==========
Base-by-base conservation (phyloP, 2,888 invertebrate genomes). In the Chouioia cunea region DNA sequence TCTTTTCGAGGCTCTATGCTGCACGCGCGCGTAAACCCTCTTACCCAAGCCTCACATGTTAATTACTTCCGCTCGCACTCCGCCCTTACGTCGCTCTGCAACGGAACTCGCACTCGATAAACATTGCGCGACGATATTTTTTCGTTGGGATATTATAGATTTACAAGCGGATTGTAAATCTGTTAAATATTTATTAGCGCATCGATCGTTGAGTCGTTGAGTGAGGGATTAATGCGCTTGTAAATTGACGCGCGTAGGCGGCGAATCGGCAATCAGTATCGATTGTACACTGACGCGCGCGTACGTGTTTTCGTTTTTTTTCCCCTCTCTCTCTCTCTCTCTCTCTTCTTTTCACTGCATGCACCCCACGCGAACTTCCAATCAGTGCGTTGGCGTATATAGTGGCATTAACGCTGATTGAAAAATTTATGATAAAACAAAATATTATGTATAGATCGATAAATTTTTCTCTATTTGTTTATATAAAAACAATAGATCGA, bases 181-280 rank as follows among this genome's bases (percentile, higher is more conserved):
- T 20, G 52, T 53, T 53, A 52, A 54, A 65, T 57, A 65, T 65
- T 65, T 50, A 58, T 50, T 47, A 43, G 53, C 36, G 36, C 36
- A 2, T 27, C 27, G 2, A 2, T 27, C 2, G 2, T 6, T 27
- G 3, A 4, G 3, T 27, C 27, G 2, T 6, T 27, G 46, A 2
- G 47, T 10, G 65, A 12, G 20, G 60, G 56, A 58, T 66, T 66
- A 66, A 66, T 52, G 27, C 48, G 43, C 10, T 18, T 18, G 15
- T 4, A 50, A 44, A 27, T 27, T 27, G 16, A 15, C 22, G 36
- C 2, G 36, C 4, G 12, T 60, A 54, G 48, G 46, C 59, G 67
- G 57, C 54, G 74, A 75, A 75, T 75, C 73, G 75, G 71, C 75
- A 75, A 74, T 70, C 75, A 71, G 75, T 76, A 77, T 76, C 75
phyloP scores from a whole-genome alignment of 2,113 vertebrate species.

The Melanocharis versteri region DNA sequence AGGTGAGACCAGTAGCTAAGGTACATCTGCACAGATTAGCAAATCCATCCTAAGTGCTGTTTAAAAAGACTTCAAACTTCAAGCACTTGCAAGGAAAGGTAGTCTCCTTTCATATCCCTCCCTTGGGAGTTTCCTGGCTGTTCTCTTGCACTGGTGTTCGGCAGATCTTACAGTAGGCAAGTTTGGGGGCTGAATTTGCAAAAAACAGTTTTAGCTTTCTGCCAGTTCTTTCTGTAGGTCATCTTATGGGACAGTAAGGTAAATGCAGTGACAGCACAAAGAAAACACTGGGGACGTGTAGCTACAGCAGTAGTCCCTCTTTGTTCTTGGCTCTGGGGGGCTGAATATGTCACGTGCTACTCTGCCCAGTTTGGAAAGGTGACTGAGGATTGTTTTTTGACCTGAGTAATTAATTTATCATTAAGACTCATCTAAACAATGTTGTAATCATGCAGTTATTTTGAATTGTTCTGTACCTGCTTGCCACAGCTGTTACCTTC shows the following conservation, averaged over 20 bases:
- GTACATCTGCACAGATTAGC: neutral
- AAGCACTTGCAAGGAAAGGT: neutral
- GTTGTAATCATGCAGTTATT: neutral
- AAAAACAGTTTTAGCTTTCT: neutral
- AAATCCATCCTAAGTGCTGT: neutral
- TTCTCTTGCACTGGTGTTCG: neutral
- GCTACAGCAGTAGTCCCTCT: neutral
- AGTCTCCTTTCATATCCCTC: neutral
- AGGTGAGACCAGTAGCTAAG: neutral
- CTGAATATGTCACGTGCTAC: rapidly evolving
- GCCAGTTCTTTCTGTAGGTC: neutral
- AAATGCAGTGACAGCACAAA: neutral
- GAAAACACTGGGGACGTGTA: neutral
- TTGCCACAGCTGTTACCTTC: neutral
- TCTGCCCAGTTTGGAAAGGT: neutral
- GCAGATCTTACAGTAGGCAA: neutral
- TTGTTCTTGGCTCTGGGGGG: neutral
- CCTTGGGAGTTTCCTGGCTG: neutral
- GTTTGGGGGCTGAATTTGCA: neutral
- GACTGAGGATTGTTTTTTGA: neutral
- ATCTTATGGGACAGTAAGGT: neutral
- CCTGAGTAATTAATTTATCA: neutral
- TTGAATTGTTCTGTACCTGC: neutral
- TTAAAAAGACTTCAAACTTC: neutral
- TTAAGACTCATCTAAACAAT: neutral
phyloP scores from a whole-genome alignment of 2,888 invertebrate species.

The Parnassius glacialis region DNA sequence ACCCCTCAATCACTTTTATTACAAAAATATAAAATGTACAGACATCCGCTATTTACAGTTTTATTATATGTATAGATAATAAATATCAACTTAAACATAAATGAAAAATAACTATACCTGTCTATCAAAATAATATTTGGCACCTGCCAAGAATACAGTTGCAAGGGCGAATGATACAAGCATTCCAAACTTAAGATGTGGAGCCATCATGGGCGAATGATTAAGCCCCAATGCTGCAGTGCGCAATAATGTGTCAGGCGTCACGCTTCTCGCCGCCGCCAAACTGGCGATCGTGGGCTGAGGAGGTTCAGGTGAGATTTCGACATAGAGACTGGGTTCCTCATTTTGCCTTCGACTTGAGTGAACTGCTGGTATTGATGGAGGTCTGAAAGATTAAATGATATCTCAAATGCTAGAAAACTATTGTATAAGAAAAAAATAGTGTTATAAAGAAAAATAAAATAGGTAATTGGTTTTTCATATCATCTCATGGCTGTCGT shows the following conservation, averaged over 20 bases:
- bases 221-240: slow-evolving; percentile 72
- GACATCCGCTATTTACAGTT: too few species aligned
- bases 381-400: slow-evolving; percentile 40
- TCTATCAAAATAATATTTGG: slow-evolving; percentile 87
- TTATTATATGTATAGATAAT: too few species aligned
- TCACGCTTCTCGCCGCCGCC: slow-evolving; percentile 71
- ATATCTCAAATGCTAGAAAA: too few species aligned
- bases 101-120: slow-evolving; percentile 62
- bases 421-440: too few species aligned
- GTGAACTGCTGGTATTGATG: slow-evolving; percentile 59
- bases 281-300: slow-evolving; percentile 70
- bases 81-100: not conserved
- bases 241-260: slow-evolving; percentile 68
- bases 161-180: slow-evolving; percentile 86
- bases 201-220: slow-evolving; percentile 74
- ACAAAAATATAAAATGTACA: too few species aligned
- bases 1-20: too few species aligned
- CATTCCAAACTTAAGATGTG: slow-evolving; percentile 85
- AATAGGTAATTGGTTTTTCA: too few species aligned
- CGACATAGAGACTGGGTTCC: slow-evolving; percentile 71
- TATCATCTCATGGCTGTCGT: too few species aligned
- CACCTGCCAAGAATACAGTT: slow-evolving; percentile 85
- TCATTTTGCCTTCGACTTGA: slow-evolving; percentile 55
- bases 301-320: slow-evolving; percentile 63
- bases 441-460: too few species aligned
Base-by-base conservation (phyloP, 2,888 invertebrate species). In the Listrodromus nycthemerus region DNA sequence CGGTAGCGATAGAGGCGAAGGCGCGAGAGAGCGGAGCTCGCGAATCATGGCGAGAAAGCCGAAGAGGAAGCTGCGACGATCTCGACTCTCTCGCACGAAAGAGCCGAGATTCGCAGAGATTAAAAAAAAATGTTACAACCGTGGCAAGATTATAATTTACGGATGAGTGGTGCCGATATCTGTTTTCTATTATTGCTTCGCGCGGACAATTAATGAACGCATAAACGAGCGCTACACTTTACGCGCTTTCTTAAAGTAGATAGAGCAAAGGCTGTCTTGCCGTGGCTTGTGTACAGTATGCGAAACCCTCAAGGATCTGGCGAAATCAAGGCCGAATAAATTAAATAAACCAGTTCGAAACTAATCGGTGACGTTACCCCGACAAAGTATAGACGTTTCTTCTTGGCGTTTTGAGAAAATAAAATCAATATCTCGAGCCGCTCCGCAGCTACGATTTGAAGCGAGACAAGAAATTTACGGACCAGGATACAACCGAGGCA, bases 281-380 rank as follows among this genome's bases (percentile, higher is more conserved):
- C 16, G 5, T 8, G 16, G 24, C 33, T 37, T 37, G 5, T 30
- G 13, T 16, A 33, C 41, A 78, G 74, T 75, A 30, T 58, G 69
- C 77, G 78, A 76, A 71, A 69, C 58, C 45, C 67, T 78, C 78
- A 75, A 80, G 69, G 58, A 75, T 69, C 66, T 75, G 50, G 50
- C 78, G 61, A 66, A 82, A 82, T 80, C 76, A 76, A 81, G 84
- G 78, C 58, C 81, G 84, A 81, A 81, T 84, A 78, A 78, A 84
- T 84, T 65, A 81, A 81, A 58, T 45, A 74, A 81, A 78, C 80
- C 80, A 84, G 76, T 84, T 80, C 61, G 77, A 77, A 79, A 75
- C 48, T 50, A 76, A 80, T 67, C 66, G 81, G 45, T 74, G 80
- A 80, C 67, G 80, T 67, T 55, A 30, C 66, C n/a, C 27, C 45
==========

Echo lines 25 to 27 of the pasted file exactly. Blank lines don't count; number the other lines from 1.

- AAATGCAGTGACAGCACAAA: neutral
- GAAAACACTGGGGACGTGTA: neutral
- TTGCCACAGCTGTTACCTTC: neutral